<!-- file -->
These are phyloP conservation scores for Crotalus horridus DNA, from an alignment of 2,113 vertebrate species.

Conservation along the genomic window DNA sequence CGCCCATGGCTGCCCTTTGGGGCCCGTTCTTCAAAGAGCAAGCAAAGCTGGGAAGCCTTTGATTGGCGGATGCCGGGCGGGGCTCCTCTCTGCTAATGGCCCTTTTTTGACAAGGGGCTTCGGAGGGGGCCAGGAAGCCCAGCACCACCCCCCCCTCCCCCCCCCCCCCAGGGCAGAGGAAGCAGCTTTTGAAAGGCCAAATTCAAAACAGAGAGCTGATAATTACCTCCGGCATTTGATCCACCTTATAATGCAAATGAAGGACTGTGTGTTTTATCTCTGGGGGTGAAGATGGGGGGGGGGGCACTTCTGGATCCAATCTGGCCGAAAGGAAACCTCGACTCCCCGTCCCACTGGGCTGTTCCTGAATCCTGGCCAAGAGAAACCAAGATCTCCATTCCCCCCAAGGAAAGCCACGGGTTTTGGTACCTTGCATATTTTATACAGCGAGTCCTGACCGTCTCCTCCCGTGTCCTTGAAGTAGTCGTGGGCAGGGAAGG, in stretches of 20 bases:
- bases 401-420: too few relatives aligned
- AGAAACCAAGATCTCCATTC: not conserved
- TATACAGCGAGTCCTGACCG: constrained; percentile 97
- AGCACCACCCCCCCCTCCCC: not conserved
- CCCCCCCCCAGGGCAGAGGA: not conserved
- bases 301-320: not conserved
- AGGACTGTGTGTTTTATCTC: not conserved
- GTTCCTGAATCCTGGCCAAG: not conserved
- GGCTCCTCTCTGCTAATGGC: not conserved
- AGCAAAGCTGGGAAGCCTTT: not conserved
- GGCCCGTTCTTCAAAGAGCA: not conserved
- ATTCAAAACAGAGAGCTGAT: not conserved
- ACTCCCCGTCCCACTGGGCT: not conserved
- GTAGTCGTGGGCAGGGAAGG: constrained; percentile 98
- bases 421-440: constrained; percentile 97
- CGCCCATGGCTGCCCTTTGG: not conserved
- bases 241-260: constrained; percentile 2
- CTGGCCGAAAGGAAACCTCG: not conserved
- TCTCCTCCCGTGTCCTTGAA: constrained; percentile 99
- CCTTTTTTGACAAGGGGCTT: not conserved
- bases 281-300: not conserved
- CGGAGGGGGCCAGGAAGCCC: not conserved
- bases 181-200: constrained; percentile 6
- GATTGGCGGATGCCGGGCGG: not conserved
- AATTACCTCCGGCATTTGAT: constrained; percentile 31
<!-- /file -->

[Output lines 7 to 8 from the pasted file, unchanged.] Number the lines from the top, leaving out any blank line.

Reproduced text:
- CCCCCCCCCAGGGCAGAGGA: not conserved
- bases 301-320: not conserved